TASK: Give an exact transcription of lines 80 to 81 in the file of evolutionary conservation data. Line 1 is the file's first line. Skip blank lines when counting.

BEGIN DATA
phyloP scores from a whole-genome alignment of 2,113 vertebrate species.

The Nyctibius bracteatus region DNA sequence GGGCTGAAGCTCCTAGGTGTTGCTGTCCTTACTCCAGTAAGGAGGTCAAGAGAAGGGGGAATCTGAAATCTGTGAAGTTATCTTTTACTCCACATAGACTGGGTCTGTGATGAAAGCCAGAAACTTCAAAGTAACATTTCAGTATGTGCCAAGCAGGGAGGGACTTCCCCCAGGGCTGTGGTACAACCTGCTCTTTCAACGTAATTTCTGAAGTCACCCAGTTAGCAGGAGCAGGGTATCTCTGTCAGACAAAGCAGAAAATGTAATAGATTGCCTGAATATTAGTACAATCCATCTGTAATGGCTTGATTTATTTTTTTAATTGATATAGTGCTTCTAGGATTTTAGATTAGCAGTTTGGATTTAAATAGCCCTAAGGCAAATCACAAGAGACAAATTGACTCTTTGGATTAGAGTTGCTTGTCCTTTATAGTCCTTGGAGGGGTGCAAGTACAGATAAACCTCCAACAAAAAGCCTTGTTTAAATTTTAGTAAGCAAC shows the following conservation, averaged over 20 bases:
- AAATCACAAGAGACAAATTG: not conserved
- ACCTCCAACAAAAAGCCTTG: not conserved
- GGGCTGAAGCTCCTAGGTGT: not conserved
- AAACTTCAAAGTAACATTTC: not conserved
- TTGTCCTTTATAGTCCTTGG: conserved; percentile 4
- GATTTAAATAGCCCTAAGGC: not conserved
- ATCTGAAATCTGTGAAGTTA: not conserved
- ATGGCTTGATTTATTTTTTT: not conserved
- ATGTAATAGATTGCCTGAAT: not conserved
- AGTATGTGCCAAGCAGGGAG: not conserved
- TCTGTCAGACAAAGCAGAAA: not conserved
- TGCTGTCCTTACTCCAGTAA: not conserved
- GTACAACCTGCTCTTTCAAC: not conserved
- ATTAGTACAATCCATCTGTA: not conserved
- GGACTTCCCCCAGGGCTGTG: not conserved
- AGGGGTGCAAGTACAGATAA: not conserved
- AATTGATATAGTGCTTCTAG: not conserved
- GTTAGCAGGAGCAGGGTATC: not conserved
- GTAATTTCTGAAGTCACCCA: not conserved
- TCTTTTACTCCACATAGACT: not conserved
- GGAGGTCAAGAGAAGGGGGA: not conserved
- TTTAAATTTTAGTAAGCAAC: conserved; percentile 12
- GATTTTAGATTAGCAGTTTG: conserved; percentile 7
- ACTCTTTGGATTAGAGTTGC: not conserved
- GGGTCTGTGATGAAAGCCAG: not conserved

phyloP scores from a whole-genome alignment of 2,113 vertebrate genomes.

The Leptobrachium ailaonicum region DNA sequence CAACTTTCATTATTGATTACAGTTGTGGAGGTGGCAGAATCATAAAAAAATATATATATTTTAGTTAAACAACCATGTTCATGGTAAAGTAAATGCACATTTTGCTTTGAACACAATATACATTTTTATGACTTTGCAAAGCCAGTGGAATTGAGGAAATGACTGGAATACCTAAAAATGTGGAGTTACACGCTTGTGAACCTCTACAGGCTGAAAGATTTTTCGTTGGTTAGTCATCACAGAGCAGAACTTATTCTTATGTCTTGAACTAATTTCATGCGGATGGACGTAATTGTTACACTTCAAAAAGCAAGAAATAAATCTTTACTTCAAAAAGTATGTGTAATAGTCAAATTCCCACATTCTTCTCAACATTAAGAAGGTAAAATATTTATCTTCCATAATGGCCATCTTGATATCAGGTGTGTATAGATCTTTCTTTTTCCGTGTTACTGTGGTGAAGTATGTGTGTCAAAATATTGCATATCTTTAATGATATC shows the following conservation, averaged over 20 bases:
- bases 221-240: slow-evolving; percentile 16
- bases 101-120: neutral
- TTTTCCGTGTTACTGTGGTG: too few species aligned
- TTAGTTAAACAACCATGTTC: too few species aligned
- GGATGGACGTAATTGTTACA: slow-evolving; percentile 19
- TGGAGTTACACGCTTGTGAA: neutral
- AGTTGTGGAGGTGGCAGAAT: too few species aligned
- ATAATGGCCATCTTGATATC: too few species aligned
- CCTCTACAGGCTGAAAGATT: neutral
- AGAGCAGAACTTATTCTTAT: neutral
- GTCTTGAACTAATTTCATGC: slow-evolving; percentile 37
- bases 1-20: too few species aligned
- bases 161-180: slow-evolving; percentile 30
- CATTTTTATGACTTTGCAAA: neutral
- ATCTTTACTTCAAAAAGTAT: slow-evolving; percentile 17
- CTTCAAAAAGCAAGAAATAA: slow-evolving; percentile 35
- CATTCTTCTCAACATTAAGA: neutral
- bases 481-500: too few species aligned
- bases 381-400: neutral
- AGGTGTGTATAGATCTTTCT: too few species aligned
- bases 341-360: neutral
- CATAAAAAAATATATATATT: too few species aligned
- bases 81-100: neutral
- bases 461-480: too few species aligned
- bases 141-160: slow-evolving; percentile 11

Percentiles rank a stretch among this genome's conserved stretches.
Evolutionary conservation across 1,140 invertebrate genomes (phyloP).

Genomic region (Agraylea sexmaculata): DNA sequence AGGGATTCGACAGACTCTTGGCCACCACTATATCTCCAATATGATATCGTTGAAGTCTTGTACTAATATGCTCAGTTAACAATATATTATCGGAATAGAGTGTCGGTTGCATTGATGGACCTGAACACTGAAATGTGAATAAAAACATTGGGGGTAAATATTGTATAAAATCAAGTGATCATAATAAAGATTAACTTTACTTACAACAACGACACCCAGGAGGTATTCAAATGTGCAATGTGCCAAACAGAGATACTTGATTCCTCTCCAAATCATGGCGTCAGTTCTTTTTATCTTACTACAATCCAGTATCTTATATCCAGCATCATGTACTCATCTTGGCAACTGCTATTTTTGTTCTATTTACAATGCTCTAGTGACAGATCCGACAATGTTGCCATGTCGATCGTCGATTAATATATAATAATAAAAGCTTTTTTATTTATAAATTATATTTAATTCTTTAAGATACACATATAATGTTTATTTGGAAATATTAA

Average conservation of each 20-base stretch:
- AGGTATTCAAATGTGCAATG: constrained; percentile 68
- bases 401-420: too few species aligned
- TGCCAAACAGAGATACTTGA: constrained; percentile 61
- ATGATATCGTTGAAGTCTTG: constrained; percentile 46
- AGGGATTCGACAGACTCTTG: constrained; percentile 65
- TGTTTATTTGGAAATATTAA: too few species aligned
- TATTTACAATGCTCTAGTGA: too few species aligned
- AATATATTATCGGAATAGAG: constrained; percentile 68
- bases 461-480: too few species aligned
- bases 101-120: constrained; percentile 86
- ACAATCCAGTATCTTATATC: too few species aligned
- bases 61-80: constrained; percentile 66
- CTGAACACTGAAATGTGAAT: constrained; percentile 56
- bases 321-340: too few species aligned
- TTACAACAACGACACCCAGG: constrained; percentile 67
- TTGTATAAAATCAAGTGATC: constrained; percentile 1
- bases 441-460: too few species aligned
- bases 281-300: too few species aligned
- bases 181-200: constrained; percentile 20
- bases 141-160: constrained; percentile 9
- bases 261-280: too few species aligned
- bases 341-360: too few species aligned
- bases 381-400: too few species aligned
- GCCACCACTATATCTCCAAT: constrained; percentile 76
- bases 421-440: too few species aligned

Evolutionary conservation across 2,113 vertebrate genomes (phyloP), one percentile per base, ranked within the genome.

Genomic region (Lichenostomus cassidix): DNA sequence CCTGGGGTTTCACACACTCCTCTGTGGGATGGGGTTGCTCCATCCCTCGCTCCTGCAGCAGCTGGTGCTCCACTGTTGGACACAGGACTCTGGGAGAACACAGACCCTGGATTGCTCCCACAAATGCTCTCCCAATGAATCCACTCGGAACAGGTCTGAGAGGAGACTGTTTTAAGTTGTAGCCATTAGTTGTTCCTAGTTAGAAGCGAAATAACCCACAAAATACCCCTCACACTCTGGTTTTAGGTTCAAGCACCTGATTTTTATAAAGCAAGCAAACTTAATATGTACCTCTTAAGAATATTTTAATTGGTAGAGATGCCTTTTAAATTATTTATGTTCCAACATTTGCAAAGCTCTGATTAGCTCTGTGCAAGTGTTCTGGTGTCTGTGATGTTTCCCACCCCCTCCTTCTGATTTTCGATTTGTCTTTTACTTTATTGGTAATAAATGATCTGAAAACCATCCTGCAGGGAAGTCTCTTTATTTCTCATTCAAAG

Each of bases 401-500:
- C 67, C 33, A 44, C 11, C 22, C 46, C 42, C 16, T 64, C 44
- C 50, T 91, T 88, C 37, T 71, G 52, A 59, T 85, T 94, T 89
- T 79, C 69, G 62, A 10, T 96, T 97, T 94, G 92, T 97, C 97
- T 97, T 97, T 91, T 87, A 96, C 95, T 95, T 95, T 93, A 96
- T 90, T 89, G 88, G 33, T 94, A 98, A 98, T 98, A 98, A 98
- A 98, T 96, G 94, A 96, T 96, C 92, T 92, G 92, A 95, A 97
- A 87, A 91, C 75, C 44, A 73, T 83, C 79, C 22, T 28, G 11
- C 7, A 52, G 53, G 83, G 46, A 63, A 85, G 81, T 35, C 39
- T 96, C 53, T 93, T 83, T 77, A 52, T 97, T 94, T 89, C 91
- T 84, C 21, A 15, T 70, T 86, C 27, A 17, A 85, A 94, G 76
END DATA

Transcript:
- bases 341-360: too few species aligned
- bases 381-400: too few species aligned